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Sextant Properties Analyse the Differences Between Fractional Ownership and French Leaseback

Top Quote In 2009, a new type of investment appeared on the overseas property market called fractional ownership. Here is the analysis with the pros and cons between fractional ownership and French leaseback. End Quote
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    QuoteThe buyer really need to do his homework and decide the type of property he wish to purchase before visiting anything in FranceQuote
  • (1888PressRelease) August 14, 2009 - London, United Kingdom - This article is aimed for people looking to own a property in France but donít know enough information about property options. This will tell them all they need to know about fractional ownership and the French leaseback.

    As an investment, when buying a French leaseback the client will be able to get the VAT back whereas with fractional ownership he is not able to get the VAT back. A French leaseback is a guaranteed source of income paid to the buyer by the property management company regardless of whether someone is occupying his property or not, but with fractional ownership the customer is not guaranteed an income. There is a wide choice of leasebacks in different areas of France including ski resorts, beach locations and in the countryside, as for fractional ownership there is almost nothing on the French property market as most fractional ownership properties are in Spain, Portugal and Florida. With fractional ownership the buyer share ownership of the property and this can make it more difficult to sell but with a French leaseback he has sole ownership as it is a freehold property.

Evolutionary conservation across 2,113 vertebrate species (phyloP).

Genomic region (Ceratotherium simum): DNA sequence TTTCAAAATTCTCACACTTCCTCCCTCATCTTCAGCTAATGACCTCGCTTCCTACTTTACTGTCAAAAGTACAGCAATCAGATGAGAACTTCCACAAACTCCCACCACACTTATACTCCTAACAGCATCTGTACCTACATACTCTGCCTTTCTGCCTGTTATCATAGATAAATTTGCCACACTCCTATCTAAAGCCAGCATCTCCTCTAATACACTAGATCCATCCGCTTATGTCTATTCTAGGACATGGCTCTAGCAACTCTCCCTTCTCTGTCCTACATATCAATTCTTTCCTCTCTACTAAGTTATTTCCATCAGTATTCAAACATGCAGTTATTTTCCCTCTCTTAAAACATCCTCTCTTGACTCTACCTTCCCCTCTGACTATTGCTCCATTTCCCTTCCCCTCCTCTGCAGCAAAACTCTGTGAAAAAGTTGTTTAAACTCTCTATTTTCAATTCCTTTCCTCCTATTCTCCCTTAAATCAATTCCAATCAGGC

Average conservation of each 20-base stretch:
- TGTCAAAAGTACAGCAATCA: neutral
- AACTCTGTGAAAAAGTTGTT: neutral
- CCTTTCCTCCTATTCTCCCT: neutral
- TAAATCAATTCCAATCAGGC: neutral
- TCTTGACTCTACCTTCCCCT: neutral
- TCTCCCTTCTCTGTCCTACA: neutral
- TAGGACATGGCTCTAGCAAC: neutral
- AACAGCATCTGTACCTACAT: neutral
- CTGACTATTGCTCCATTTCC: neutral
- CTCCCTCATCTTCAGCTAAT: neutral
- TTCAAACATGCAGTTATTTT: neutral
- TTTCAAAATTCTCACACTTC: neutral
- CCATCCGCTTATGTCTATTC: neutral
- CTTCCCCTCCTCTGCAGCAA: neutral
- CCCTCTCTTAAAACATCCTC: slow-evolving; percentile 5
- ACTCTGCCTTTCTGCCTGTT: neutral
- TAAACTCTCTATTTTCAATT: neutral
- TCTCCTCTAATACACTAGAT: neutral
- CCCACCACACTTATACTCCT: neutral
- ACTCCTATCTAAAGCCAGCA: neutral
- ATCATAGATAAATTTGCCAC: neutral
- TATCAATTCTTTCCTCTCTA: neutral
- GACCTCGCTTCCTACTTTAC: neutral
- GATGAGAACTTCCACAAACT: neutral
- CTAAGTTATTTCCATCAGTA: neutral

In terms of buying a property to live in, with a French leaseback the client can stay in his property for a few weeks and possibly up to 6 months, with fractional ownership he is are limited to staying in his property for a quarter of the year. In terms of property type he can get a bigger and more expensive property with fractional ownership as each of the four people are paying a quarter of what they would have paid if they were to buy the property on their own. With a French leaseback unless the investor has a lot of money, he will be only be able to afford an apartment. As for staying in his property, with fractional ownership the calendar Matrix system can be very complicated. With the French leaseback the owner can use his property whenever he wants but there are certain restrictions such as the peak season normally between 15thJuly-15th August and also the residence is sometimes closed in winter.

    In conclusion, fractional ownership is ideal for people with extra money and for use as a holiday destination. A French property leaseback is excellent as an investment and it offers you the possibility of using your property nearly all year round and all the facilities such as the spa, sauna and swimming pool.

    Matthieu Cany is Managing Director of Sextant French Property. They offer a selection of 260 new build developments in France.

    Find out more here: http://www.sextantproperties.com/new-build-france/french-leaseback

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